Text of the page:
Monday, June 29, 2009

Washington Post: Forget About The Settlement Freeze

The Washington Post has come out--strongly--against the freezing of Israeli settlements. Interestingly, legal reasons are not mentioned. Instead, Jackson Diehl attacks the US insistence on a freeze based on pragmatic reasons. Bottom line, the idea is a loser:
This absolutist position is a loser for three reasons. First, it has allowed Palestinian and Arab leaders to withhold the steps they were asked for; they claim to be waiting for the settlement "freeze" even as they quietly savor a rare public battle between Israel and the United States. Second, the administration's objective -- whatever its merits -- is unobtainable. No Israeli government has ever agreed to an unconditional freeze, and no coalition could be assembled from the current parliament to impose one.

Finally, the extraction of a freeze from Netanyahu is, as a practical matter, unnecessary. While further settlement expansion needs to be curbed, both the Palestinian Authority and Arab governments have gone along with previous U.S.-Israeli deals by which construction was to be limited to inside the periphery of settlements near Israel -- since everyone knows those areas will be annexed to Israel in a final settlement. Before the 2007 Annapolis peace conference organized by the Bush administration, Saudi Arabia and other Arab participants agreed to what one former senior official called "the Google Earth test"; if the settlements did not visibly expand, that was good enough.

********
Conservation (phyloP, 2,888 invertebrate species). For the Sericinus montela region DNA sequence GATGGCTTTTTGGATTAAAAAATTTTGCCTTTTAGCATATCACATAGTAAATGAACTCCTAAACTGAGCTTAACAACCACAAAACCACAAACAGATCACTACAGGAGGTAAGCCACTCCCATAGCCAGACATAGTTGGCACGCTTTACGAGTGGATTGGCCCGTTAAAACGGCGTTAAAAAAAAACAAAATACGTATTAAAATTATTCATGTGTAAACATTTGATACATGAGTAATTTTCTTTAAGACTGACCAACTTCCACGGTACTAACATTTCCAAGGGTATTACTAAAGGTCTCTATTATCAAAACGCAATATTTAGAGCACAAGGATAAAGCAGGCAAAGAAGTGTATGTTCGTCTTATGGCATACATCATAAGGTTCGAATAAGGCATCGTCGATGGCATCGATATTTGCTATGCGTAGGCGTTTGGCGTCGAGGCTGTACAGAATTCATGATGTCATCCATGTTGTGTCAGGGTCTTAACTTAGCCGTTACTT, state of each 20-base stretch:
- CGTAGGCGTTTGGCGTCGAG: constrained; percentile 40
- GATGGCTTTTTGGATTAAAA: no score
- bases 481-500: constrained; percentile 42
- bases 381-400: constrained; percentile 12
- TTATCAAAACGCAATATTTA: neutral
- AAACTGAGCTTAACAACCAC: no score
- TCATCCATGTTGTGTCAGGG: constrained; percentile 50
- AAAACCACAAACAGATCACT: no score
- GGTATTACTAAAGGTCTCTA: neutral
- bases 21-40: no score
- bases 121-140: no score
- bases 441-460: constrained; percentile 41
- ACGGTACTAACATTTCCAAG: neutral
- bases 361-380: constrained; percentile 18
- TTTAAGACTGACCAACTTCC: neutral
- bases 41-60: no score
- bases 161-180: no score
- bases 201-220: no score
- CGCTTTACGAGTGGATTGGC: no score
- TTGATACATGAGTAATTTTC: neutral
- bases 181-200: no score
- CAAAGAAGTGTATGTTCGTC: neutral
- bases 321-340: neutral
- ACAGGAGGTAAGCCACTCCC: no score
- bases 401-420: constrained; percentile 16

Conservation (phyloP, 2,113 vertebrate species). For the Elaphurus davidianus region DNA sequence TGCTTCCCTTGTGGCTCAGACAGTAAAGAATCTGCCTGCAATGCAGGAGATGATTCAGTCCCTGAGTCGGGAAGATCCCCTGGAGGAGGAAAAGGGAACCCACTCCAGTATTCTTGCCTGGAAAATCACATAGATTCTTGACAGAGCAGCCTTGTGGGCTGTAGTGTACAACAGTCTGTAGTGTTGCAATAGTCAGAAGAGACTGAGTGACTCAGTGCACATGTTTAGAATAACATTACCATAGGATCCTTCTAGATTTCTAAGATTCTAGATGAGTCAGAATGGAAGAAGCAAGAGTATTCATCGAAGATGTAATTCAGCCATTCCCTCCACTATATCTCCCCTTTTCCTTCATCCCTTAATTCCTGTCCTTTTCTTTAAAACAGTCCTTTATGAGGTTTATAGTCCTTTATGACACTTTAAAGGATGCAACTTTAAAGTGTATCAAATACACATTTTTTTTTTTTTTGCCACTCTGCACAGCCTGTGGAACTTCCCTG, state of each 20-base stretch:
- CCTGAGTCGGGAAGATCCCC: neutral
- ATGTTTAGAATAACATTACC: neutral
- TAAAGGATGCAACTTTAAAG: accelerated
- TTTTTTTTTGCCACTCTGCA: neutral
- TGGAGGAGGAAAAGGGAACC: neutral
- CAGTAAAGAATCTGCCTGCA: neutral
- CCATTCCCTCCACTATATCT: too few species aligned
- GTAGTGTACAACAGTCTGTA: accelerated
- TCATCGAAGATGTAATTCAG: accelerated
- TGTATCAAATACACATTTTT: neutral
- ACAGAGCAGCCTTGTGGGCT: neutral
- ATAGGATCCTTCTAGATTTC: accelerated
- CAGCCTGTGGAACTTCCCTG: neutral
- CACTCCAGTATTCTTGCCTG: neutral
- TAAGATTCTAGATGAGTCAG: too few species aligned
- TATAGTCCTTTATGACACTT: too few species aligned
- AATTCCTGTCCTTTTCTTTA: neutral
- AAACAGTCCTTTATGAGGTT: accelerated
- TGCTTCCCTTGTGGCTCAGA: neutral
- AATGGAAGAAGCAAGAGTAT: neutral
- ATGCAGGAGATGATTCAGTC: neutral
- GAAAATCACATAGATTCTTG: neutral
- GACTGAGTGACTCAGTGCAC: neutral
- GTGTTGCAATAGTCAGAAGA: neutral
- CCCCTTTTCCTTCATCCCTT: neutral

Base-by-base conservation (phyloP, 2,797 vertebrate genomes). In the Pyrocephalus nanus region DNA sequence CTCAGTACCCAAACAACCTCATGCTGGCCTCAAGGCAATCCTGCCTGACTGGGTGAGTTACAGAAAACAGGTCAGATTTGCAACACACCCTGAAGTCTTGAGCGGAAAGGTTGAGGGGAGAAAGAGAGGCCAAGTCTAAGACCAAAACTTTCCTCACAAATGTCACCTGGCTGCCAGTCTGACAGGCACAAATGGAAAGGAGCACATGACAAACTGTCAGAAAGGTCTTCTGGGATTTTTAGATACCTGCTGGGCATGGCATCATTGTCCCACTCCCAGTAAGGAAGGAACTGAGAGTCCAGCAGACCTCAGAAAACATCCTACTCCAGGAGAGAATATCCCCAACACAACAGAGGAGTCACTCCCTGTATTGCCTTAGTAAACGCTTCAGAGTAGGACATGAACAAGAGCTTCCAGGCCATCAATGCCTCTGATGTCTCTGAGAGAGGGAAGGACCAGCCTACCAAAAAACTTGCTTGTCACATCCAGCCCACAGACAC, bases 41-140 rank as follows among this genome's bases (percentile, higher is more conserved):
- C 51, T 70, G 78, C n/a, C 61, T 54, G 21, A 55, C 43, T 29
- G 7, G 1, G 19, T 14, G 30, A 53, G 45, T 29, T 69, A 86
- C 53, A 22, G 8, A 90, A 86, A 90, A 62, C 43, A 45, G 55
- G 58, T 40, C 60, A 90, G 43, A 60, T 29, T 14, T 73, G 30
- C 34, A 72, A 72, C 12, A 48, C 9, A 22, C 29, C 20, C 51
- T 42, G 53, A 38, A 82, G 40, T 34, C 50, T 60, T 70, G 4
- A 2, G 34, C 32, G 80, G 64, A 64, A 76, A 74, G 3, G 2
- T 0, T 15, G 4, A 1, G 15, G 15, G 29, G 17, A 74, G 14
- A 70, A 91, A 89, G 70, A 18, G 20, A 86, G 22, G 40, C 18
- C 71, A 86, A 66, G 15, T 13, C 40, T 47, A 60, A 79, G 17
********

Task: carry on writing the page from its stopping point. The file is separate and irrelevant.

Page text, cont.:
According to Diehl, the policy made sense at first in order to establish believability with the Arab world by applying pressure on Israel. But having done that, there is nothing to gain by continuing to push the issue--and the crisis in Iran is Obama's opportunity to move away from that issue. Even if, instead of dropping the issue altogether, some sort of compromise is reached with Netanyahu, Obama now risks looking like he caved.

Diehl concludes:
The best course nevertheless lies in striking a quick deal with the left-leaning Barak this week under cover of the tumult in Tehran. The administration could then return to doing what it intended to do all along: press Palestinians as well as Israelis, friendly Arab governments and not-so-friendly Iranian clients such as Syria to take tangible steps toward a regional settlement. Such movement would be the perfect complement to the cause of change in Iran; how foolish it would be to squander it over a handful of Israeli apartment houses.
Read the whole thing.

Of course, whether Obama intended all along to press Abbas and the PA as well remains to be seen. Diehl himself makes mention of "the disarray of the Palestinian camp." But the fact remains that this editorial is important for taking a stand against Obama.

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